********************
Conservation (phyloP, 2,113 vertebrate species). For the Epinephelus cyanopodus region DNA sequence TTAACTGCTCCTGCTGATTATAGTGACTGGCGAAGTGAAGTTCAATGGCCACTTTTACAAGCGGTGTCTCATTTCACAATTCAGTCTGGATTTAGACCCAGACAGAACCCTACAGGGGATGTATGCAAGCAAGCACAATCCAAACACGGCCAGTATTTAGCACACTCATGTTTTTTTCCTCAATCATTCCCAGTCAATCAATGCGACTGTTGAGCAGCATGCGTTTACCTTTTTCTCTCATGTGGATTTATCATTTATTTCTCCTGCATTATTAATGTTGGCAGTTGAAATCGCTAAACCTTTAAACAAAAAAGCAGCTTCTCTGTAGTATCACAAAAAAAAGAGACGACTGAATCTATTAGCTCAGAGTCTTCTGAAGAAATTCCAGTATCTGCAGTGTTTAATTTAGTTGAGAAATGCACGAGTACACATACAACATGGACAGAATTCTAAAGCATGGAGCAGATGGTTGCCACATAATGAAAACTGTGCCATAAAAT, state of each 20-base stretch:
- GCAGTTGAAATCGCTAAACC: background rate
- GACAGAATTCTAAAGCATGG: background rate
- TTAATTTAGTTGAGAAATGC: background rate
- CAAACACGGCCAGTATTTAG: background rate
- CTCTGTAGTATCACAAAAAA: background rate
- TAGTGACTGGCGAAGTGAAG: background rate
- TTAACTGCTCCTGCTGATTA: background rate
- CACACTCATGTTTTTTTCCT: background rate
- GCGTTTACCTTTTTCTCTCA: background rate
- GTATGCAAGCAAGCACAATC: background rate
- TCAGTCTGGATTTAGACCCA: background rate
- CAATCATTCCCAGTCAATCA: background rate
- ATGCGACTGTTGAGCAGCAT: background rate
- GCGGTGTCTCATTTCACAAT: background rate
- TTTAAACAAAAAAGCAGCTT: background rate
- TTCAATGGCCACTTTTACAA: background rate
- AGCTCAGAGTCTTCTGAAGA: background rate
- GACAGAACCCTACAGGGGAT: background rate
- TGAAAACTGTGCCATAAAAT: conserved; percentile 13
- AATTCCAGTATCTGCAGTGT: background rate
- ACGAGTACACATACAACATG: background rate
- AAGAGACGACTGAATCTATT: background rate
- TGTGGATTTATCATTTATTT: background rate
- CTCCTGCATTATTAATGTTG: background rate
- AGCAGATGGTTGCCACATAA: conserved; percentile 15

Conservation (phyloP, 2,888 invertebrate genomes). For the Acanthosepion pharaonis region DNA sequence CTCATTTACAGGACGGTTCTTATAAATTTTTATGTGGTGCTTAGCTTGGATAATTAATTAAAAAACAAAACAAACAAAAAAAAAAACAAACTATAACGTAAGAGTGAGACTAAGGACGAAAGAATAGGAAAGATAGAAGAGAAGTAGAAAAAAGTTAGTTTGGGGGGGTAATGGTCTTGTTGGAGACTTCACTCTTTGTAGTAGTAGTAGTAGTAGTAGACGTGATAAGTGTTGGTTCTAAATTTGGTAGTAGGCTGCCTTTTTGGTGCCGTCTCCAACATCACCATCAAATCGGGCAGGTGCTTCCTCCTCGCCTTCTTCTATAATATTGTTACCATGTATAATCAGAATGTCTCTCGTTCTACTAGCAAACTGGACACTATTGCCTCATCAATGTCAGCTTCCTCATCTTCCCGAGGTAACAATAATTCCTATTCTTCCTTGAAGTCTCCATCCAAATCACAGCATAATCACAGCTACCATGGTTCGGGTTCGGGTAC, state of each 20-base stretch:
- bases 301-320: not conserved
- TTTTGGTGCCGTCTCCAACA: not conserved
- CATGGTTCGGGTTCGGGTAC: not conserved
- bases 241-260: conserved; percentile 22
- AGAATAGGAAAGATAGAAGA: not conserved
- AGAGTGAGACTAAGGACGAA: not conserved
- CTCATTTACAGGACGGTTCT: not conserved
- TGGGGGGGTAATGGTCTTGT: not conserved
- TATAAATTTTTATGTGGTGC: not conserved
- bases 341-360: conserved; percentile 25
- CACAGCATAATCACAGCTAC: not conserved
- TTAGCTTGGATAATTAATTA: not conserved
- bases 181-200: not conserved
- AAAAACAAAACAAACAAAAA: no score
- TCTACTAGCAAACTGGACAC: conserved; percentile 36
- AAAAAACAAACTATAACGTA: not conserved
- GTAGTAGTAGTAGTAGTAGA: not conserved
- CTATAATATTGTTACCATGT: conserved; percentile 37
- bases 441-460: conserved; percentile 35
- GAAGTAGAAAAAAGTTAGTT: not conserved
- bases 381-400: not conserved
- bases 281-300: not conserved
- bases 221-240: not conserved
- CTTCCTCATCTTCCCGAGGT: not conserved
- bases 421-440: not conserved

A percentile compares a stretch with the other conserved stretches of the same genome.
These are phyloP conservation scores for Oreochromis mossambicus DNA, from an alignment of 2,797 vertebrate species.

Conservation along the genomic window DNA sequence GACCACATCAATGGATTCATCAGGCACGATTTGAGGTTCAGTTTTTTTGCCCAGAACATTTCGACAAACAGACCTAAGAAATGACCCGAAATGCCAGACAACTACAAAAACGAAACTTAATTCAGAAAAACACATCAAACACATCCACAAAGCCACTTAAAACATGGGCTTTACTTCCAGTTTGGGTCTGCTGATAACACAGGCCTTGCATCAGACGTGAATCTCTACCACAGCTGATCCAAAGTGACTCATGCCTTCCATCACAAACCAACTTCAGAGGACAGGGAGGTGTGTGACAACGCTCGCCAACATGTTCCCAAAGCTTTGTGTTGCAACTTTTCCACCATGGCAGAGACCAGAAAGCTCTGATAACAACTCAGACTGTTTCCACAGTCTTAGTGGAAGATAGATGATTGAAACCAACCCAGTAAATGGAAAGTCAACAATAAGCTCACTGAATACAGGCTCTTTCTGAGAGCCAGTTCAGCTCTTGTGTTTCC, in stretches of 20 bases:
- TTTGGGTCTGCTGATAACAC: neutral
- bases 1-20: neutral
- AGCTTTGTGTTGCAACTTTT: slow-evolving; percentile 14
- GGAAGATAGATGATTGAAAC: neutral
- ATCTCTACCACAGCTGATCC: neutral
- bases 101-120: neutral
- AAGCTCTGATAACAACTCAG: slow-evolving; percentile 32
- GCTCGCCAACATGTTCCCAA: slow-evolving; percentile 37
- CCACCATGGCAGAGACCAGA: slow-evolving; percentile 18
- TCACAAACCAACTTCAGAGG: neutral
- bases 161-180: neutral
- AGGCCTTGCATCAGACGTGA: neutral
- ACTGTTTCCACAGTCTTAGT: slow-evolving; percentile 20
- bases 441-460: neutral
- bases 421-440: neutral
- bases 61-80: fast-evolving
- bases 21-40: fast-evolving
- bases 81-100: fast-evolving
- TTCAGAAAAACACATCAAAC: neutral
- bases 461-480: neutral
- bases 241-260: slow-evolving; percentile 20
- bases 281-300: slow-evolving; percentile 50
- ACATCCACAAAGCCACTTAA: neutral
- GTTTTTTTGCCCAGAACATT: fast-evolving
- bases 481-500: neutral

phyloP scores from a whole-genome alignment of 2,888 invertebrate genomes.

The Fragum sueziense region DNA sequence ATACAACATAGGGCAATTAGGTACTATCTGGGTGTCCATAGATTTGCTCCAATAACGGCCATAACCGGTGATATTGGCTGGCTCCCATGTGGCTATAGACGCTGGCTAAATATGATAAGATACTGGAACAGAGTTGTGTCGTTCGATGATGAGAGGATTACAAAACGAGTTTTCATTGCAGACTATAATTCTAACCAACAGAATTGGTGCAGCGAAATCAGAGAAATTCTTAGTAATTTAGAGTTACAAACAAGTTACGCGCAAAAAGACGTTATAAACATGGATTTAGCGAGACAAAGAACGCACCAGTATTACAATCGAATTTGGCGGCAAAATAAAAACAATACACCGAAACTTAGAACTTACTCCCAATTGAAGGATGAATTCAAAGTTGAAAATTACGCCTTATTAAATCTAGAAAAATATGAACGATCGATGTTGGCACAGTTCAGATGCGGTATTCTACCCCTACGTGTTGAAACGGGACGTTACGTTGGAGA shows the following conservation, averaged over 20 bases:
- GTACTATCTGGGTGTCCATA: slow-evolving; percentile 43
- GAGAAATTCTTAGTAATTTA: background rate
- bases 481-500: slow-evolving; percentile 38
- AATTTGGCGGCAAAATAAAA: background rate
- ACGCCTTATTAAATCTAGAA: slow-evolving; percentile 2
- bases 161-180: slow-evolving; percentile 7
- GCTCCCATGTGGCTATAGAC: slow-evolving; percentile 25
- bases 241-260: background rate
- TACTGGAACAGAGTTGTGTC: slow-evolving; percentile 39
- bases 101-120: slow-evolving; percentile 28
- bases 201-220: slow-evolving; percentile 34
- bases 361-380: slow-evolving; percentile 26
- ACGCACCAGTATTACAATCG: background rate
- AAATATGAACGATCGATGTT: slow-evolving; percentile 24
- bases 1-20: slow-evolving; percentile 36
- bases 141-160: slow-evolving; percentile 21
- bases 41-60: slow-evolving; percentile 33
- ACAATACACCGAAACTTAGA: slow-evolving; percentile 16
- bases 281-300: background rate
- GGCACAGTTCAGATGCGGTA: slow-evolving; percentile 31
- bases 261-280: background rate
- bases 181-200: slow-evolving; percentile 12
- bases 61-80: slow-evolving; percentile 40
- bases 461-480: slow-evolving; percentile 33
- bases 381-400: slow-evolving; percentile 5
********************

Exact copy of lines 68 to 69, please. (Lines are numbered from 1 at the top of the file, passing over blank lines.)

- ACTGTTTCCACAGTCTTAGT: slow-evolving; percentile 20
- bases 441-460: neutral